By Sarah Peiper
With current conversations around climate change, environmental impact in processes and products, waste and natural resource conservation, manufacturers realize they have an obligation to do something about it and grow in a positive direction.
Crossville has a long history of sustainable practices dating all the way back to when the company first launched its operations in 1986. The leadership team has always known that responsible manufacturing is as much about good business as it is about being green. Recycling and reusing resources saves money and helps the environment; it’s a true win-win approach.
In 2009, Crossville launched the Tile Take-Back program, which helps collect and recycle millions of pounds of fired, post-consumer porcelain tile every year in the United States.
Through Tile Take-Back, Crossville recycles previously installed tile collected from its distribution network, as well as scraps that result from cutting during installation, sizing or sample creation. The program expanded in 2011 to include a partnership with TOTO USA to recycle pre-consumer fired porcelain toilets that do not meet quality standards. Prior to the partnership, these cast-offs were being sent to landfills for disposal, but now they have been recycled to manufacture new tile.
By March of 2011, Crossville became a net consumer of waste, meaning they recycle more waste into new products than they generate through their manufacturing processes—a giant leap in the right direction.
In 2018, Crossville launched the product series, Retro Active 2.0, which was the first tile to be certified as environmentally friendly. One step further, it was the recipient of the Living Product Challenge Petal Certification, a recognition program led by the International Living Future Institute.
The Living Product Certification Program includes 20 different imperatives, called petals, and this program has been adopted by a variety of leading manufacturers across all industries. The application process alone is quite an achievement, and the overall result emphasizes how committed Crossville is to make a positive impact on the environment.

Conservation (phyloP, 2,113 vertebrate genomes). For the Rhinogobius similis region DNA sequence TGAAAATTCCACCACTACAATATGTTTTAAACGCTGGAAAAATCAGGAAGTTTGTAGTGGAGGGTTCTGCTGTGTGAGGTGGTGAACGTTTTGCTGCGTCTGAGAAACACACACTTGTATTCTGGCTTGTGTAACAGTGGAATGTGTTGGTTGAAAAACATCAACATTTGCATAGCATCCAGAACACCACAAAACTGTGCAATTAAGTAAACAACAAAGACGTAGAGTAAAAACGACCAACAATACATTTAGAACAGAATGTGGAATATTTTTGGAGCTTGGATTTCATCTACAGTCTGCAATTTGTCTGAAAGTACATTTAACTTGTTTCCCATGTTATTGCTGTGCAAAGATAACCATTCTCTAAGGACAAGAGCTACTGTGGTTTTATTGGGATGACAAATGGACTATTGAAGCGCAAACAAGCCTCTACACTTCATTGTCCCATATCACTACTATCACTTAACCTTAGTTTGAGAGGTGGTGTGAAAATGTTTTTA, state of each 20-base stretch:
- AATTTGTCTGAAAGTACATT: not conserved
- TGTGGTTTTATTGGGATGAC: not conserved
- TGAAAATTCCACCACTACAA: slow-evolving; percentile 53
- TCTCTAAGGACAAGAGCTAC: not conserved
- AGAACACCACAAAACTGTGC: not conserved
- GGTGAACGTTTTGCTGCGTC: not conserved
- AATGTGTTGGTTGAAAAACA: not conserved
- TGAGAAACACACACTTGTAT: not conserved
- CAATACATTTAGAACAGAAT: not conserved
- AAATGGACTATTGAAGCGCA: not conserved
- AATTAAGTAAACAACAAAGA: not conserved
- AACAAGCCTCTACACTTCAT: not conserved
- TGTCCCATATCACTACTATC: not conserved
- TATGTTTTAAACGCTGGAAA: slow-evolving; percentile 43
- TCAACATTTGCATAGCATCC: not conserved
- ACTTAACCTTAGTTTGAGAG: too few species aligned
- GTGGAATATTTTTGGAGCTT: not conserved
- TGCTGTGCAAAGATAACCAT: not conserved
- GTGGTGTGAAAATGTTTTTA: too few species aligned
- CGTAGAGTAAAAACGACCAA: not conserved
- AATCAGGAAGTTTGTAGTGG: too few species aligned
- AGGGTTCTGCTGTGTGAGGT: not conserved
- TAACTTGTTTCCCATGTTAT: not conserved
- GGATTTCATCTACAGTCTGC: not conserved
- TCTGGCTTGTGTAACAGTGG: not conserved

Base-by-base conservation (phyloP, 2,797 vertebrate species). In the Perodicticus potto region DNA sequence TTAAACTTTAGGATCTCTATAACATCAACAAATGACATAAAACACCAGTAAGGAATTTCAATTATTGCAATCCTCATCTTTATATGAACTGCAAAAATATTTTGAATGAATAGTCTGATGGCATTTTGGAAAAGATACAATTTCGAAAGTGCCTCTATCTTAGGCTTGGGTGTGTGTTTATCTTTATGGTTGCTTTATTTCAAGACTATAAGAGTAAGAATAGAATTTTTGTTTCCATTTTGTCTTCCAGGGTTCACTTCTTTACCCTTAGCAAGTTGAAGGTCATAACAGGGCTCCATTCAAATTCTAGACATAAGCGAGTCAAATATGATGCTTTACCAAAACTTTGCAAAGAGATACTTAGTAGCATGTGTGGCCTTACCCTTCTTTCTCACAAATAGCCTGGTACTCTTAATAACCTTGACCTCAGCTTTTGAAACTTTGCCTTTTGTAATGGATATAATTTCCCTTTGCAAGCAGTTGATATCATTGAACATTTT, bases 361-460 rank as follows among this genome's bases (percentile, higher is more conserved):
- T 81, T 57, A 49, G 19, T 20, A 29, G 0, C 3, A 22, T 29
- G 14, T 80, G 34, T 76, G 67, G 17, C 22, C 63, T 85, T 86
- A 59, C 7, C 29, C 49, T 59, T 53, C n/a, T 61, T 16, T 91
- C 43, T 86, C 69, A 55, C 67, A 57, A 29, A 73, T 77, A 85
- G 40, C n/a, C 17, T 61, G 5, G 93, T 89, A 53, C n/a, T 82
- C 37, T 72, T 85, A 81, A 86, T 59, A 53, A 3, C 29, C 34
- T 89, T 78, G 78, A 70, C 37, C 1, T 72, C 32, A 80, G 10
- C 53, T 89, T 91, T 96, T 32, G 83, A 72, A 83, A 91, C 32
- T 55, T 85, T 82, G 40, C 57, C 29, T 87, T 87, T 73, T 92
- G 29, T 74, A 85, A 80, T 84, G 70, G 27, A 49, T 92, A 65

Crossville sees that manufacturing sustainable materials is an opportunity to grow the business and get ahead of consumer trends—to be a relevant source for responsible products. Using the Living Product Challenge framework, consumers can choose products that are free of toxins and created in a conscientious way. For Crossville, the Living Product Challenge was about finding the balance between doing the right thing and delivering on what the market is asking for.
Every piece of tile Crossville produces contains recycled material. Each tile is produced with clean, recycled water to lessen the demand of new materials and water supply. As a matter of fact, Crossville reuses more than 99 percent of water used in manufacturing processes.
In addition, Crossville has earned Green Squared certification from the Tile Council of North America (TCNA) for its entire U.S.-manufactured porcelain product lineup as well as its manufacturing processes. The company is one of the first recipients of this certification standard for the tile industry. TCNA developed the Green Squared certification under the American National Standards Institute (ANSI) process.
Crossville constantly monitors Leadership in Energy and Environmental Design (LEED) standards to ensure their sustainable products and practices meet or exceed requirements set by the U.S. Green Building Council.
In 2020, Crossville recycled 4,939,251 lbs. of fired porcelain, bringing the company’s cumulative recycling total to more than 139 million lbs. since the launch of the Tile Take-Back program and subsequent TOTO USA recycling partnership.
All 139 million lbs. of the recycled material Crossville has diverted from landfills have been or will be introduced into the tile production process. This use of recycled material during manufacturing results in Crossville maintaining its status as a net consumer of waste for a ninth consecutive year.
And it doesn’t stop there. In 2020, Crossville removed 2,421,873 lbs. of filtrate solids from dirty water and recycled it back into tile production.
Now floating around in Washington is the CLEAN Future Act, which will continue to drive momentum in sustainability efforts. But regardless of federal legislation, change is happening at the state level across the country where local governments are setting limits for carbon footprints and encouraging the development of products that reduce environmental impact. You can be certain Crossville aims to stay at the forefront of environmentally friendly manufacturing and product development.
For more information about all of Crossville’s sustainability practices, visit www.crossvilleinc.com/Resources/Sustainability.